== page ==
DNA Microarray Gene Expression Analysis
Date added: 19-02-06
Each of the experiments mentioned were based around the abundance of gene expression found in a given sample. Gene expression can be thought of as gene activation, e.g. the higher the expression value, the more often that particular gene is doing work. Quantification of these abundances was made possible by the advent of microarray technologies. A full discussion of microarray technology is beyond the scope of this paper, but a basic explanation is as follows. A simple microarray is comprised of a solid surface, such as glass, covered in thousands of microscopic divots. Each divot contains many synthetically produced, single-stranded DNA, which represent a particular gene. Two groups of sample DNA are prepared; a control group to provide a standard of comparison and the experimental group. Both groups are colored with a fluorescent dye, typically green for the control group and red for the experimental group, and then introduced to the microarray platform. Upon contact with the platform, the sample strands of DNA will bind with the synthetic DNA found in the divots, in a process called hybridization. The divots will now emit levels of fluorescence dependent upon the abundance of each group (control, experimental, both, or neither) that adhered to a particular divot. By measuring the wavelengths of the fluorescence, it is possible to measure the abundance of experimental vs control that bound to a particular gene’s site.
As mentioned in the introduction, one of the major hurdles impeding the analysis of gene expression data is the lack of samples. Thankfully, recent years have seen an increase in the potential and motivation for researchers to store their data sets on publicly accessible repositories. For our experimentation, we will be accessing data from the National Center for Biotechnology Information (NCBI) Gene Expression Omnibus (GEO), [all our datasets with accession numbers]. All accession numbers provided in the references section. These files can be accessed directly in several formats, as well as via the GEOquery package (a component of Bioconductor) found in R [geo, bioconductor].
Finding a method to represent data collected by different research groups for various reason and collected on ever changing technology is by no means trivial. One of the few constants among the data sets is the expression levels, but that is only one component of the data set. The designers of GEO have incorporated several methods for encapsulating all of the data relevant to each study. We chose to use the Simple Omnibus Format in Text (SOFT) format for our work. Depending upon the level of granularity sought, these files can contain up to three main sections of data: Phenotype, feature, and expression. Phenotype data contains the information about each gene found on the microarray platform. This information may vary across research group, but typically contains the gene name, the column and row it was found on the platform, the amino acid sequence of the gene, and a unique gene identifier. Feature data is describes the microarray platform used to measure the gene expression. It contains the raw fluorescence values used to generate the relative abundance of each gene. It may also contain some metadata about the experiment such as who produced it, researcher location, submission dates, etc.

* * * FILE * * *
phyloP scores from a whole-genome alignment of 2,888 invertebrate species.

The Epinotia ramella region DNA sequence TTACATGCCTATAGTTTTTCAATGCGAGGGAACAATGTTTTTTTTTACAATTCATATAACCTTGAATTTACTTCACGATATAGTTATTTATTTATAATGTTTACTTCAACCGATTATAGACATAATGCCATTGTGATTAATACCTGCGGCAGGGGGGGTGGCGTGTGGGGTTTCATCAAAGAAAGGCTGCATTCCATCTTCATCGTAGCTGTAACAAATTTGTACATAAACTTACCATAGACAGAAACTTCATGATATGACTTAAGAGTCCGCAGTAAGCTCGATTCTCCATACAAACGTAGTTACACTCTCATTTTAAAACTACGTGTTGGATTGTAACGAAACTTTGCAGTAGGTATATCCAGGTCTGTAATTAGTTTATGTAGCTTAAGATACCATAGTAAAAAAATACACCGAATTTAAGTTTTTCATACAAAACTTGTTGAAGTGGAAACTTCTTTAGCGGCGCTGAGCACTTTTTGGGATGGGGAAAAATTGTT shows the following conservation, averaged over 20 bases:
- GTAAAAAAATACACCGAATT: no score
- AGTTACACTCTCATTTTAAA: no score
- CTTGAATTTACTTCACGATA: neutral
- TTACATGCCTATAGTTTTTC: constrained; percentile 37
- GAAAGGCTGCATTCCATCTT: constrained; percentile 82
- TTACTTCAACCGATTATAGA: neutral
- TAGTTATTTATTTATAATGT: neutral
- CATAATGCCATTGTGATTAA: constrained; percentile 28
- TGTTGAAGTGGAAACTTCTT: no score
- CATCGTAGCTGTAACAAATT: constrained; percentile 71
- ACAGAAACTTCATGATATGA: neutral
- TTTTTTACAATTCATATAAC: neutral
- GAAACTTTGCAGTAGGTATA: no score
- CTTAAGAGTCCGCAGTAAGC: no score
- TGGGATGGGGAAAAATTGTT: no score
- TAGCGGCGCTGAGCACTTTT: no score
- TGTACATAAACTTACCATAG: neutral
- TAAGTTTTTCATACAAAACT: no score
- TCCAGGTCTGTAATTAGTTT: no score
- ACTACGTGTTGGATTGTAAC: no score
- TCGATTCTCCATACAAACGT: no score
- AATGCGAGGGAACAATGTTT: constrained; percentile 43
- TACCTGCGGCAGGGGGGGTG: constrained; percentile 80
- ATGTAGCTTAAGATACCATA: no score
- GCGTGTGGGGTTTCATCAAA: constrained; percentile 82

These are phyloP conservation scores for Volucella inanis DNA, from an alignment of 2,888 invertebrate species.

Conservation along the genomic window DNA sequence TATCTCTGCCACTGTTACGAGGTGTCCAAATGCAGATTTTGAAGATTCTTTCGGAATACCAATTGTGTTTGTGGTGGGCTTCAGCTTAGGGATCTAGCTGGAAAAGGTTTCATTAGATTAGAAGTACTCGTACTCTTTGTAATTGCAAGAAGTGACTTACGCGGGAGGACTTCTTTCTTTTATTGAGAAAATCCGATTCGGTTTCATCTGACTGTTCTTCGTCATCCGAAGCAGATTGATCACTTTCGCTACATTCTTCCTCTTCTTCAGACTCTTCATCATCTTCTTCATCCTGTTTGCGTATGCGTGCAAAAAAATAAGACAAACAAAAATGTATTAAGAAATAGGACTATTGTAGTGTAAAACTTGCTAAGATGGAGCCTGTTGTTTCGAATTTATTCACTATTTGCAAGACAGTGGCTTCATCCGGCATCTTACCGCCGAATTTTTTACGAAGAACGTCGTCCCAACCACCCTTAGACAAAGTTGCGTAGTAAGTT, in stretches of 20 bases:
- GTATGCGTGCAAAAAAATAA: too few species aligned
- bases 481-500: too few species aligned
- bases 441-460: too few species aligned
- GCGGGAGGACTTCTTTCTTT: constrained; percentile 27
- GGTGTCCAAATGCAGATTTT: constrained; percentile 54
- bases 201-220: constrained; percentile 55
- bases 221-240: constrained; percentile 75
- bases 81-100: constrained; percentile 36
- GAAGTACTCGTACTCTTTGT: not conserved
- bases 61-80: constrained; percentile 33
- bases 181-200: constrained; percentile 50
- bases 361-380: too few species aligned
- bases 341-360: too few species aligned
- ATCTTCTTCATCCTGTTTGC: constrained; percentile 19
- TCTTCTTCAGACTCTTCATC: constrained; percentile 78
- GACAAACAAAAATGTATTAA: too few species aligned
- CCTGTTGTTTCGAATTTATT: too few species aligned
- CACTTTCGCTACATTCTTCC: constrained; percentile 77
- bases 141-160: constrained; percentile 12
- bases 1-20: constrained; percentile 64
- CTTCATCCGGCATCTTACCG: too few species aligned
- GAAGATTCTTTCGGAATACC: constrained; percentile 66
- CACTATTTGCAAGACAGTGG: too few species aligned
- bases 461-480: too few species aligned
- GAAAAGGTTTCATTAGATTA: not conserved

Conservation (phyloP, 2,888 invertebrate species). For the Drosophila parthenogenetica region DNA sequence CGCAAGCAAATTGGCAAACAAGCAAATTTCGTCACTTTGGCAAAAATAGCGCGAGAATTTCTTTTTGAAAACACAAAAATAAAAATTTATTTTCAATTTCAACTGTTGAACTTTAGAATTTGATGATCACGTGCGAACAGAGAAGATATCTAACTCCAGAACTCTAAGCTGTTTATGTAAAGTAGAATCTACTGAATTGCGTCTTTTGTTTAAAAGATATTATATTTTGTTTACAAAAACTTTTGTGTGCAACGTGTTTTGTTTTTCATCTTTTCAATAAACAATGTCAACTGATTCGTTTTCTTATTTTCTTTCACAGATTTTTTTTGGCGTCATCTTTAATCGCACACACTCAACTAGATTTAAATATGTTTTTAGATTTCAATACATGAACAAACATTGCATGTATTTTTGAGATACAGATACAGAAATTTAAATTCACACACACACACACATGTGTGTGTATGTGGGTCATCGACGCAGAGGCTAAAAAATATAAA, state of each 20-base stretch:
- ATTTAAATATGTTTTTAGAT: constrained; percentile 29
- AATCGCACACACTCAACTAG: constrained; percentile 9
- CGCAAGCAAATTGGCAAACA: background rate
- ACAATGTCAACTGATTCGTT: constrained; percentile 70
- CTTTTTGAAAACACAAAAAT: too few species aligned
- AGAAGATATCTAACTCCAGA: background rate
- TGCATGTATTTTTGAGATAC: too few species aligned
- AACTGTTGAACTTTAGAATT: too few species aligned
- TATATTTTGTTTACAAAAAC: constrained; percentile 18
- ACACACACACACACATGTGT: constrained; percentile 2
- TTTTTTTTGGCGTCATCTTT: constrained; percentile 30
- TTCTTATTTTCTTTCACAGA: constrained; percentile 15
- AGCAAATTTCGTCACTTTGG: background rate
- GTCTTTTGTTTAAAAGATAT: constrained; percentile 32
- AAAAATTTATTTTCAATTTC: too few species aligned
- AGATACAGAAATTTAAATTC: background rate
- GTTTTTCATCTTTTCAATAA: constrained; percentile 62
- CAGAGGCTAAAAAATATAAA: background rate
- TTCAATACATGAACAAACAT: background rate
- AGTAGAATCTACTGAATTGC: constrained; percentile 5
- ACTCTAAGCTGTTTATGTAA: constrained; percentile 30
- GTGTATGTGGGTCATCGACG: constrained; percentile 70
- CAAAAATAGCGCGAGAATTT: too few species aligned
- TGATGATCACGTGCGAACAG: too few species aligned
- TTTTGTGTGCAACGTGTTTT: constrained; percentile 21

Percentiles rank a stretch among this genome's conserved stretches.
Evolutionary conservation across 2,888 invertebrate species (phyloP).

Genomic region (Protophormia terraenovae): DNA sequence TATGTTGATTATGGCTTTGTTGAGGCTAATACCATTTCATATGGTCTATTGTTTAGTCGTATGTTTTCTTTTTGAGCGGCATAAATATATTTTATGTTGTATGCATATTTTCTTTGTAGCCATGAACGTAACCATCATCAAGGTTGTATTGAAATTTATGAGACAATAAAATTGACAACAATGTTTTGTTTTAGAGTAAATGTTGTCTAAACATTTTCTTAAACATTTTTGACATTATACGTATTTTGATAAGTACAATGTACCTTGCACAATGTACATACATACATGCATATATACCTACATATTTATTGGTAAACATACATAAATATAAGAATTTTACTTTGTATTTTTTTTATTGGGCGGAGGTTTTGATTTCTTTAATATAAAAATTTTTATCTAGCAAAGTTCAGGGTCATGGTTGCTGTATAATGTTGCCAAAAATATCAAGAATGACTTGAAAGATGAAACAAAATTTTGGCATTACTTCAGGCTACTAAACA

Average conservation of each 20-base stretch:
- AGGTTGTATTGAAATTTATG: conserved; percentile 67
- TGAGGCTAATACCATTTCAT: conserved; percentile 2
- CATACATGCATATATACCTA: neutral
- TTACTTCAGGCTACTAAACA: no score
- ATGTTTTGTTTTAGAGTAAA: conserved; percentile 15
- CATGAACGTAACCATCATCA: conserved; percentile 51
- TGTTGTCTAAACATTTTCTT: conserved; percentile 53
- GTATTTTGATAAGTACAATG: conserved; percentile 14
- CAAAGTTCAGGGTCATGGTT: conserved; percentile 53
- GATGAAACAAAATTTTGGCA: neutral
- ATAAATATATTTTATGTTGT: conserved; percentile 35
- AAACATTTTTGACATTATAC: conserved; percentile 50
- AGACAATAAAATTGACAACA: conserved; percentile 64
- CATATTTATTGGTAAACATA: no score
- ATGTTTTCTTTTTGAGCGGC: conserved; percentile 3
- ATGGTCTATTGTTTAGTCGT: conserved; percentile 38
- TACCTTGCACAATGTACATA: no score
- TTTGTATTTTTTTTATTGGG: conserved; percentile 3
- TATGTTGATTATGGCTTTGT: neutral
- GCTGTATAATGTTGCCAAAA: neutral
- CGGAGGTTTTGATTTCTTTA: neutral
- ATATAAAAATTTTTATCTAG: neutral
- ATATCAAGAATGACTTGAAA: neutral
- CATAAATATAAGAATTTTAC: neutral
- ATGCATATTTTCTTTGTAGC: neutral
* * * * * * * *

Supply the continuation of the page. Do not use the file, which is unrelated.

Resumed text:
Phenotype data contains information about the origin of the sample DNA being analyzed. For our studies, this included age, survival rate, tumor size, and several other pieces of clinical information useful in classifying the tumor. Typically, this data also includes details on the research group, how the sample was collected and any protocols it was subjected to. Feature data describes the microarray platform used in the experiment and the subsequent data gathered. This includes the raw fluorescence values which are used to calculate the relative abundance of each gene, along with identifiers such as gene name and gene symbol. It may also contain other platform related info, such as the actual gene sequence, row and column on the plate, etc. Expression data is the abundance value assigned to that particular sample by the microarray analysis. It is a matrix of real number.